- The Washington Times - Saturday, February 21, 2009

INDIANAPOLIS | Without directly saying it, Darrius Heyward-Bey delivered a message to NFL teams looking for a receiver in the first round of April’s draft.

Why not me?

“People are worried about the 40 time, worried about the stats,” Heyward-Bey said Friday at the NFL scouting combine. “But do you know football? Are you ready to go into the NFL game and know what you’re doing? I have that knowledge. Of course I need to learn more, but I have the ability to pick things up quickly and be on the field early.”

A receiver wasn’t selected in last year’s first round, but a group headlined by Texas Tech’s Michael Crabtree and Missouri’s Jeremy Maclin could provide five selections in the opening 32 picks. Heyward-Bey, who played at Maryland, is projected slightly behind Florida’s Percy Harvin and even with North Carolina’s Hakeem Nicks.

After Crabtree and Maclin, things get tricky. Harvin has been compared to former Heisman Trophy winner Reggie Bush, but he has durability concerns. Hicks’ 40 time will be huge for him because teams still worry when a receiver doesn’t run fast despite great production.

Heyward-Bey, who measured 6-foot-2 and weighed 210 pounds Friday, will do everything at the combine and has to eliminate concerns about his hands and productivity. Heyward-Bey’s 138 catches in three years rank third in Maryland history, but Crabtree and Maclin caught 231 and 182 passes in two years.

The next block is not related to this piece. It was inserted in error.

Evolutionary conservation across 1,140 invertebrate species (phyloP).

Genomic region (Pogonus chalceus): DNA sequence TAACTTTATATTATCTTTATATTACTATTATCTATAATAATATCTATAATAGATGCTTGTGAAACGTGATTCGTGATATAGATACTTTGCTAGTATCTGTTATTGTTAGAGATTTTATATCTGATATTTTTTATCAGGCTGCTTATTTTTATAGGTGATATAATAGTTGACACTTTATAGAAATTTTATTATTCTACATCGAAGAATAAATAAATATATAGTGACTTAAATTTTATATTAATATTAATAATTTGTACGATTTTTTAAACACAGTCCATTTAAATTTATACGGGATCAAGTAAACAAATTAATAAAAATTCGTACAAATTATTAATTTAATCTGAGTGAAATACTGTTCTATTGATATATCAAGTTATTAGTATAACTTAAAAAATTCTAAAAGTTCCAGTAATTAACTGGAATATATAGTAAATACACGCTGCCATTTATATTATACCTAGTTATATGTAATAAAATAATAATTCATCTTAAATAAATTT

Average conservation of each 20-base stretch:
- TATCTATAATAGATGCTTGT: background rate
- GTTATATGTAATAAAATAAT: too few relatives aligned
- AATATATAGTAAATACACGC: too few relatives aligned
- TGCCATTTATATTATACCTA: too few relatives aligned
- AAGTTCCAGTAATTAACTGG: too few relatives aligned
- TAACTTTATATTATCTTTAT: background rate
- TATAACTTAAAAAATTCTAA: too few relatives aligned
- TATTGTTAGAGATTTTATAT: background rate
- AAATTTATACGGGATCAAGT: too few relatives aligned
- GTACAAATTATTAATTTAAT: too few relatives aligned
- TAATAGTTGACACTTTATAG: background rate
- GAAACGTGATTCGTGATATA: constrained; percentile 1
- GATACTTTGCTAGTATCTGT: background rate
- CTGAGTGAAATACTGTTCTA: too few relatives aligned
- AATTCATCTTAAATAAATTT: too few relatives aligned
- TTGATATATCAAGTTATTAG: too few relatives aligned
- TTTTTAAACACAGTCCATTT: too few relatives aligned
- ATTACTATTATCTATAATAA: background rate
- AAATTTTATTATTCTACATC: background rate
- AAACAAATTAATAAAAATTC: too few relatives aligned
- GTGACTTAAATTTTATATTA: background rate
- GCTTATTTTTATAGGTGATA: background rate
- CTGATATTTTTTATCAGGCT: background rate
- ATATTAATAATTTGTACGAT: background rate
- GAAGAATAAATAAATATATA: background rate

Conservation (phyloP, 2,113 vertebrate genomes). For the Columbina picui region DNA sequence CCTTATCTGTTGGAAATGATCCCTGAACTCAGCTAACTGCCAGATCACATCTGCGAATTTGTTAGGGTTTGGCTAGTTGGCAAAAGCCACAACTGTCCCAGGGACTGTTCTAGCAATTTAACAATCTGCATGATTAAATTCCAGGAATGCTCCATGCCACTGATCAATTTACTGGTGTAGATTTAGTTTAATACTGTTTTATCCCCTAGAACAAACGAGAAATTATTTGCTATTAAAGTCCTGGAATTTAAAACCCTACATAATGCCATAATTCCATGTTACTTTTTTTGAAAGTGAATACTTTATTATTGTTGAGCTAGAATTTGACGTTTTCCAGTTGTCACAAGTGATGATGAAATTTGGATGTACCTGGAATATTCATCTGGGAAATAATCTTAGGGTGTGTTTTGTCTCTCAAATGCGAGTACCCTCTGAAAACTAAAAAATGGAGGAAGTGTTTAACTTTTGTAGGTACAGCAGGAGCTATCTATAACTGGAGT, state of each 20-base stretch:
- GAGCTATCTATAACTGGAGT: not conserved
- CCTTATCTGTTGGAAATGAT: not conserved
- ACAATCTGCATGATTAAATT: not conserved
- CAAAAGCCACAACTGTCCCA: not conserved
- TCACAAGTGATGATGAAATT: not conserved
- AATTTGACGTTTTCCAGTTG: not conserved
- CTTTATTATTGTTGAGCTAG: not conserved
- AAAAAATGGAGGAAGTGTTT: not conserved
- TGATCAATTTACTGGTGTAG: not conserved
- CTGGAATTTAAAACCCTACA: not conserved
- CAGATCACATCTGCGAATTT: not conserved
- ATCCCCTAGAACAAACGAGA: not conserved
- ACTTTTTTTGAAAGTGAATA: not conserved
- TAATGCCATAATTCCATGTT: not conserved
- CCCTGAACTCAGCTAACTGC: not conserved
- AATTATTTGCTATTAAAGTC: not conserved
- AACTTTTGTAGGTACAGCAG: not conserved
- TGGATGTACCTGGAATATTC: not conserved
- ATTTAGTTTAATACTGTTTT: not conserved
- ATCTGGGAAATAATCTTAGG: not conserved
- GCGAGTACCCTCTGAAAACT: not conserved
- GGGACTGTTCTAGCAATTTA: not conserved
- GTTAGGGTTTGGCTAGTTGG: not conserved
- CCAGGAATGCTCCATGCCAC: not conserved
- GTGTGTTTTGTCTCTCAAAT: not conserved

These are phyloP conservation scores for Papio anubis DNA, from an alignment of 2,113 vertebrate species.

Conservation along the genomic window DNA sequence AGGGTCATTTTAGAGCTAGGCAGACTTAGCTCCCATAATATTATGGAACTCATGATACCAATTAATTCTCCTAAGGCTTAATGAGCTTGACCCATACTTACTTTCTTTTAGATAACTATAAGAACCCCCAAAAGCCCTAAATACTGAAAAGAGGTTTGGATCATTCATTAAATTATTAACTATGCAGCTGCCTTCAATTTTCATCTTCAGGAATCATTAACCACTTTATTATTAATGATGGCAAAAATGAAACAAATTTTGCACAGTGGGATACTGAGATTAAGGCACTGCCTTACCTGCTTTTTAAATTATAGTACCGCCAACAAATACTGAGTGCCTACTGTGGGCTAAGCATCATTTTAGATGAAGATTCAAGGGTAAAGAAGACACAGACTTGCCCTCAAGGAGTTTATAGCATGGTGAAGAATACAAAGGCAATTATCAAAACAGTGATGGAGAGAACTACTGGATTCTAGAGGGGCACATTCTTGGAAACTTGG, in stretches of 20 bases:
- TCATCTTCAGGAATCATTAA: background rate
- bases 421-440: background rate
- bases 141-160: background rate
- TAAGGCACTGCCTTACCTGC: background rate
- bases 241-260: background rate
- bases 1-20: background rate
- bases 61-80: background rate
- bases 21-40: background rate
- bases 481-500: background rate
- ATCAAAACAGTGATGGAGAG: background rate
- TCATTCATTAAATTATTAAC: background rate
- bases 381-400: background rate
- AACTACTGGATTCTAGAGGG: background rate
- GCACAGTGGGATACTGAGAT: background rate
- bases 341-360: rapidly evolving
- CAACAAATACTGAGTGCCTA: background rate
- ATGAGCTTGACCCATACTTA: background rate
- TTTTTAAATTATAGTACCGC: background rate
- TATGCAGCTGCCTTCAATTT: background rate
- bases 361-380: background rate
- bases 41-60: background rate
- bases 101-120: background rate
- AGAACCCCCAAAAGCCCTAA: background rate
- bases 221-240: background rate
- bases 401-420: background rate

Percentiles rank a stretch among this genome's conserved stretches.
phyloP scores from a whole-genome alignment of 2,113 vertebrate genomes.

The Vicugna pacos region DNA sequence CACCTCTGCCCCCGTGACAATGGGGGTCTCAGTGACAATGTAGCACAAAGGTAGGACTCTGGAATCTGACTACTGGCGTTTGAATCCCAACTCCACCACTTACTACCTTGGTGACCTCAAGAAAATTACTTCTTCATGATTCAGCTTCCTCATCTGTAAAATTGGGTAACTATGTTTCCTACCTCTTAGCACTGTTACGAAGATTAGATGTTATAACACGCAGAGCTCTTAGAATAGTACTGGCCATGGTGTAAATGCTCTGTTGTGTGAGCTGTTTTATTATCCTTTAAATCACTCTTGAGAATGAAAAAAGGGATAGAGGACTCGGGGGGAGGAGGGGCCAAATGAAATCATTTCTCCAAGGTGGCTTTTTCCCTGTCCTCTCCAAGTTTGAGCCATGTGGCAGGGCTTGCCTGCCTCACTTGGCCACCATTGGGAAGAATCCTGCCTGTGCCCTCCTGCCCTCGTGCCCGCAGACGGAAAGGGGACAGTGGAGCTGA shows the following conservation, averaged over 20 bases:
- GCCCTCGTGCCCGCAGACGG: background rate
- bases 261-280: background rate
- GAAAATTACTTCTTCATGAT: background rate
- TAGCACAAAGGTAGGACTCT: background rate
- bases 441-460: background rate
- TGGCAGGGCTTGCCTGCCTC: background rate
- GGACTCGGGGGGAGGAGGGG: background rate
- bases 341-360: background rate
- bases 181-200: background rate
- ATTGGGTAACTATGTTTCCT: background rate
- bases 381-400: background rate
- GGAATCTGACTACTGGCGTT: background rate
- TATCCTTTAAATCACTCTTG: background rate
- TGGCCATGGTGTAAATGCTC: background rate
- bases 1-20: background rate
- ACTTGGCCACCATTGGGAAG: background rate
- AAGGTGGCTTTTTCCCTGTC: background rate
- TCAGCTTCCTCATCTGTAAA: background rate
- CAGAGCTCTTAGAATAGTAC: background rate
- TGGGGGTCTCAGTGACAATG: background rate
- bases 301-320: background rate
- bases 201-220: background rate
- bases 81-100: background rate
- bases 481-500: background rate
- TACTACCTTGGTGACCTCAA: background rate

“He’s tough to [evaluate] on tape because they couldn’t get him the ball a lot,” NFL Network analyst Mike Mayock said. “When you see him with the ball in his hands, you say, ‘Wow.’ … The question with him is that he doesn’t always consistently catch the football. To oversimplify it for a receiver, it’s ‘Can you get open and separate, and are you a sure-hands catcher?’ I’m not convinced he’s a natural-hands catcher yet. From what I’ve seen so far, he fights the ball a little bit.”

Mayock described Maryland’s passing offense as “schizophrenic.”

ESPN’s Mel Kiper Jr. added: “I thought there were some games they didn’t make a concerted effort to get him the ball enough. He’s got to get the ball six to eight times a game.”

Heyward-Bey was content with his role in the Terrapins’ offense.

“Things only get frustrating when you lose and you can’t help your team win,” he said. “That’s the only time. Never was there a point in my career where I felt I should get the ball more. I just wanted to help the team win, and when you lose a game, everybody’s frustrated.”

Numbers aside, Heyward-Bey is on the radar of several teams that need receivers in the final half of the first round: Chicago, Indianapolis, Miami, Tennessee and the New York Giants. Heyward-Bey averaged 15.3 yards a catch in his career, better than the draft’s other top receivers.

“I do believe I’m a game-breaker,” he said. “I made big plays in College Park, and I think I’ll continue to do that in the future.”

Heyward-Bey said he thinks the future will be soon because of his pro style offense background. Crabtree, Maclin and Harvin all played in spread offenses.

“That’s what separates me,” Heyward-Bey said. “I’ll bring a playmaker and somebody who can stretch the field and be a guy who can run deep against a Cover 2 to open up for another player and open up the running game.”

If Heyward-Bey posts a solid 40-yard dash time Sunday, he could solidify his first-round status.

“Some people are really going to like him,” Mayock said. “He could come here and run 4.32, and everybody will go, ‘Wow, why don’t you have him higher?’ ”

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